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48 CHAPTER 2 EXPERIMENTAL PROCEDURES AND TECHNIQUES Introduction Chimeric BKCa channels with a red fluorescent protein (mRFP1) tag were heterologously expressed in Xenopus laevis oocyte membranes. The approach used for expression involved in vitro transcription followed by micr oinjection of complementary RNA into oocytes.115 Translation of RNA occurred followed by trafficking of functional channels to the oocyte membrane. The su ccess of expression was quantified by twoelectrode voltage clamping of oocytes. Membrane extracts containing channels were detergent solubilized and these were then purified by immobilized metal ion affinity chromatography. Purification was determined by SDS-PAGE and the identity of the protein verified by immunoblotting. Protein reconstitution into liposomes was mediated by dialysis and the followed negative-staining transmission electron microscopy imaging to visualize the formed proteoliposomes. It was important to demonstr ate functional activity of reconstituted channels, and this was done in a tethered bilayer lipid membrane (tBLM) by use of a modified patch clamp electrophysiology tec hnique. The insertion process of channels into the membrane was analyzed by surface plasmon resonance-enhanced ellipsometry. Quartz crystal microbalance with dissipation (QCM-D) and atomic force microscopy (AFM) were used to characteri ze the formation of model membranes by phytanoyl lipids on solid substrates. Cryo-tra nsmission electron microscopy imaging of lipid dispersions was performed at the Cent er of Chemistry and C hemical Engineering, Lund University, Lund, Sweden. Cryo-TEM prov ided us with images which allowed for the determination of the structural morphol ogy of vesicle mesophases and analysis of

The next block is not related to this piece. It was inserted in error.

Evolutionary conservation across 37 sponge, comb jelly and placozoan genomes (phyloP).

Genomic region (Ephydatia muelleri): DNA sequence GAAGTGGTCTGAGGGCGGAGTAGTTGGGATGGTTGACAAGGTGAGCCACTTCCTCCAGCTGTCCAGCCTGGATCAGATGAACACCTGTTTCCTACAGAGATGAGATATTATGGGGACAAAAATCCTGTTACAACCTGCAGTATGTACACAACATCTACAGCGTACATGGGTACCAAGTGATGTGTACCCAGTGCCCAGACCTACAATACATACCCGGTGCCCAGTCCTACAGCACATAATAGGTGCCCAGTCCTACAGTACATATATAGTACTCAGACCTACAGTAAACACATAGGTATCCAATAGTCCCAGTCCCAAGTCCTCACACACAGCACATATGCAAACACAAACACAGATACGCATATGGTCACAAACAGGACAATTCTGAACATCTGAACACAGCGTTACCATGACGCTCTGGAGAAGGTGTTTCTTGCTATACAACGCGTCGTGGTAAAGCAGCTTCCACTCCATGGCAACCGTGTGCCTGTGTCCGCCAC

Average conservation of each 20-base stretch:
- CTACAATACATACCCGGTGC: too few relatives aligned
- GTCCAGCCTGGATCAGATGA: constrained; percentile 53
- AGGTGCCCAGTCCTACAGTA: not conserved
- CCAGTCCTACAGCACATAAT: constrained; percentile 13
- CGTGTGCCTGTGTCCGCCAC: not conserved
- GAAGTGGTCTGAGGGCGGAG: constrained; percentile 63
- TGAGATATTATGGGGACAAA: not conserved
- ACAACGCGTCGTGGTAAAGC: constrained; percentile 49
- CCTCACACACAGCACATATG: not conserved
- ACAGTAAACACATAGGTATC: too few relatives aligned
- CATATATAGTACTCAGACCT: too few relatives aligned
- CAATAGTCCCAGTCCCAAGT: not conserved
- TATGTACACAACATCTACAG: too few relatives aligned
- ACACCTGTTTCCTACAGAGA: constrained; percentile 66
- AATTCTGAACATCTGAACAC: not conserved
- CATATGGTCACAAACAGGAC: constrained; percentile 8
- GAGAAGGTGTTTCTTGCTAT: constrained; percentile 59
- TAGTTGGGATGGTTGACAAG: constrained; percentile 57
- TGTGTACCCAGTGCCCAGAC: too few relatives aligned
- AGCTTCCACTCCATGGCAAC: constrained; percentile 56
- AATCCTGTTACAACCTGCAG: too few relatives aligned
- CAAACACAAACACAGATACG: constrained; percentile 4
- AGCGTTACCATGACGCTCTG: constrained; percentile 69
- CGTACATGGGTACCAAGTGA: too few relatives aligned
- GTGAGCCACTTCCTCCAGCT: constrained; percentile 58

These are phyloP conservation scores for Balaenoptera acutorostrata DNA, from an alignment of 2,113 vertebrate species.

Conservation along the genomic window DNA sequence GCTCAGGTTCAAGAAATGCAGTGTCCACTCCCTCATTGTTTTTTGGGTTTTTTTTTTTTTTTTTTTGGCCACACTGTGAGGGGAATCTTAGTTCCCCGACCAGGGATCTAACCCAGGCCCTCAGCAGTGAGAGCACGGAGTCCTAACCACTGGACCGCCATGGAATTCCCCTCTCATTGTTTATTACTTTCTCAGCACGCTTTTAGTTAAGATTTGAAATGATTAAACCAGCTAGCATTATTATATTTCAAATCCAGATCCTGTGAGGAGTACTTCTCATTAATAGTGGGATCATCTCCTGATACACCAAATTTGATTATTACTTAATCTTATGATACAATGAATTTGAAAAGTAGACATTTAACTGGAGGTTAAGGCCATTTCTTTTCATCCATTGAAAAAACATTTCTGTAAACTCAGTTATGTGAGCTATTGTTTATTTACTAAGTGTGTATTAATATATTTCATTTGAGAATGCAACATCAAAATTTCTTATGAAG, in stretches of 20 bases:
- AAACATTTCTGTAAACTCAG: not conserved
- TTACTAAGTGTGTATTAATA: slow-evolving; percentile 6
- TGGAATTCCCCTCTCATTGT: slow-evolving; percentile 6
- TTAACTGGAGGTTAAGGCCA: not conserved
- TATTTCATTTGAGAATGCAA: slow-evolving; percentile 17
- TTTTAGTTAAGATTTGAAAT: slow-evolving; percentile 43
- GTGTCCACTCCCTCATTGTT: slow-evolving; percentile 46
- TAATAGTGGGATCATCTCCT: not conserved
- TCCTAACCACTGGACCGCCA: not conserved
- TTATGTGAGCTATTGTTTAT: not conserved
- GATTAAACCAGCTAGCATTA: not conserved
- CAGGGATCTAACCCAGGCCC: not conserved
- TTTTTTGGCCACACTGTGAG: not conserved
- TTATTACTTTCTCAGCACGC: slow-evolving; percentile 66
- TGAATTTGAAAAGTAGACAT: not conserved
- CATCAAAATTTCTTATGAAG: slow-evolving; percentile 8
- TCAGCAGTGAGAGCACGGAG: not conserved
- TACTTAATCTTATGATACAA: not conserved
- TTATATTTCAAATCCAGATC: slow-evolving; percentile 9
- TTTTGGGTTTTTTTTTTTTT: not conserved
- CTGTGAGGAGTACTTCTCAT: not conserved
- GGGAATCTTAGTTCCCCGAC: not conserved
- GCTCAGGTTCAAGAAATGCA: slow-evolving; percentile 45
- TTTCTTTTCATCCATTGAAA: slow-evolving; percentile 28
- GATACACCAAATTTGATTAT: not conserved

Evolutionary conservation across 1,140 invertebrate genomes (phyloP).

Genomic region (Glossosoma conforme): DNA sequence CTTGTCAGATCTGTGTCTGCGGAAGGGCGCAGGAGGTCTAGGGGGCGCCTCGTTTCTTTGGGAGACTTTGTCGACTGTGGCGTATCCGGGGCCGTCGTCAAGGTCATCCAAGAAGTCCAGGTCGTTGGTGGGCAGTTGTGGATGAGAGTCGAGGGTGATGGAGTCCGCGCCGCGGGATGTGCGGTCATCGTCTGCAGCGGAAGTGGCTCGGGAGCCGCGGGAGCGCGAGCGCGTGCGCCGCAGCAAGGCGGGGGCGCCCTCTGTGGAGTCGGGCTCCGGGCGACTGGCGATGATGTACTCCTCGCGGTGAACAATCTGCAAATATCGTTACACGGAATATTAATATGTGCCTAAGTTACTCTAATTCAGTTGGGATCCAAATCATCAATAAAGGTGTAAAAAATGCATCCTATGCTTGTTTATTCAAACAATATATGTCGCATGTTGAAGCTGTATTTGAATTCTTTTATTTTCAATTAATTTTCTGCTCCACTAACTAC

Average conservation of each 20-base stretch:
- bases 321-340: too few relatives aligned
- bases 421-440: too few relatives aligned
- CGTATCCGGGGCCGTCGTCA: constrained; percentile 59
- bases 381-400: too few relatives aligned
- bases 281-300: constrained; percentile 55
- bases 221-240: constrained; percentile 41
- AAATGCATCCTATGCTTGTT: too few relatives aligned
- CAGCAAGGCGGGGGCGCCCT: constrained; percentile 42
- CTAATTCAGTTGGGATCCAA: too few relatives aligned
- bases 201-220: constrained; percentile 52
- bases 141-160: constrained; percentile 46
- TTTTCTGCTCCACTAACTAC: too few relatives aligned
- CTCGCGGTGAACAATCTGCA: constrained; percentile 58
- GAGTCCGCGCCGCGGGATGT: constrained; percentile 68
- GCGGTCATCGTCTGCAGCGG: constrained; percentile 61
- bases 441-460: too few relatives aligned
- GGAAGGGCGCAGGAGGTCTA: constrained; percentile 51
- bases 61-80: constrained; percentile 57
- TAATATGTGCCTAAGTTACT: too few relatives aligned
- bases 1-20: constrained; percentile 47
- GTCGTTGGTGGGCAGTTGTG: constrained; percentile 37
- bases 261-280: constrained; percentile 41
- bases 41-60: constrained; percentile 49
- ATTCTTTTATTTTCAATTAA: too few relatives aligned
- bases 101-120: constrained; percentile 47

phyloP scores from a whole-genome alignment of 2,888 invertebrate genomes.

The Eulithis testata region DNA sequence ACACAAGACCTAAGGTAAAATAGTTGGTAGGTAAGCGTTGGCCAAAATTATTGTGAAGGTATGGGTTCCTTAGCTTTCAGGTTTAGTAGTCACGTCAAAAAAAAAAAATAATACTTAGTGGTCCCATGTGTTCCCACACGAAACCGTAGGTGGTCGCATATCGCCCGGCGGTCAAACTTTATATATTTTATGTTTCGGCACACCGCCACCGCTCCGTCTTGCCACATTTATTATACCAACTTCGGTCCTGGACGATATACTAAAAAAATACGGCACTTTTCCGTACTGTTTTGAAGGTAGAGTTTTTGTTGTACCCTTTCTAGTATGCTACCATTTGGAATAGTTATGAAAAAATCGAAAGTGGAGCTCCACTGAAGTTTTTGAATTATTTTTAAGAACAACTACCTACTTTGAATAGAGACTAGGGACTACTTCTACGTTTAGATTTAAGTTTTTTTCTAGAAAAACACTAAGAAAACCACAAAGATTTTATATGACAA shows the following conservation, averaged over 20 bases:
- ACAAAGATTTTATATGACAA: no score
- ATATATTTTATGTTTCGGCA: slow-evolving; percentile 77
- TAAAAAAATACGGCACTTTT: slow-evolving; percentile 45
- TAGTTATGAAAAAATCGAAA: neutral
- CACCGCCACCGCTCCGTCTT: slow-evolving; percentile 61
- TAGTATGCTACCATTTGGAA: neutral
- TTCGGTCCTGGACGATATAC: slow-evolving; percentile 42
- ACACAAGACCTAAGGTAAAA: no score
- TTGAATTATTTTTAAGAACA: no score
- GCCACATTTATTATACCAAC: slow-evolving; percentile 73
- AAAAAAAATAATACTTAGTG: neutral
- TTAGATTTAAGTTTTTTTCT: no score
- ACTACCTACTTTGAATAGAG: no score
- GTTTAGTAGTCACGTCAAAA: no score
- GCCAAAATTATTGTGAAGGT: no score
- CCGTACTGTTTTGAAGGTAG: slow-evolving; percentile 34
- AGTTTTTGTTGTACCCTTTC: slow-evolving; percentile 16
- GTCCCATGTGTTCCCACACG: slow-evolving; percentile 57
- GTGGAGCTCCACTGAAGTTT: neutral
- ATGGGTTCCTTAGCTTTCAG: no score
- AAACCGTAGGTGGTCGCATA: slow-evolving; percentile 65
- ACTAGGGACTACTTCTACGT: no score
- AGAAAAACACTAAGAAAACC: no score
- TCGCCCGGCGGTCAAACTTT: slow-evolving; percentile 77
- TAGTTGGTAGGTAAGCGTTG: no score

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49 vesicle sizes. For a further characterization of the sizes of vesicles we used dynamic light scattering (DLS) and NMR diffusion. Briefl y described below is the methodology of the experimental work as well as the basic principles of the techniques used for the characterization studies. Techniques and Methods Immobilized Metal Ion Affini ty Chromatography (IMAC) Theory IMAC is a protein purification technolog y that makes use of specific binding relationships between the side chains of certai n amino acids, in most cases, histidine and Lewis metal ions such as Cu2+, Ni2+ and Zn2+. A chelating agent attached to a stationary support combines with metal ions to form a metal ion complex referred to as the immobilized metal chelate complex (IMCC ) thereby capturing of the metal ion. The earliest applications of IMAC made use of surface histidines that occur naturally in the target protein, however, advances to t he technique allowed t he inclusion of a hexahistidine tail or tag on the target protein thereby allo wing for more specific and stronger binding affinities for use in more selective purification.116-118 Because IMAC relies on affinity interactions between amino acids and metal ions rather than biological func tion, it can function under denaturing conditions and has become a popular method for the purification of proteins ex pressed in inclusion bodies. Systems have been developed which bear capabilit y to specifically detect histidinetagged proteins by relying on anti-hexahist idine antibody for secondary antibody reporter enzyme conjugate detection, or a reporter enzyme (horseradish peroxidase and alkaline phosphatase) linked to a chelat or for direct metal chelate complex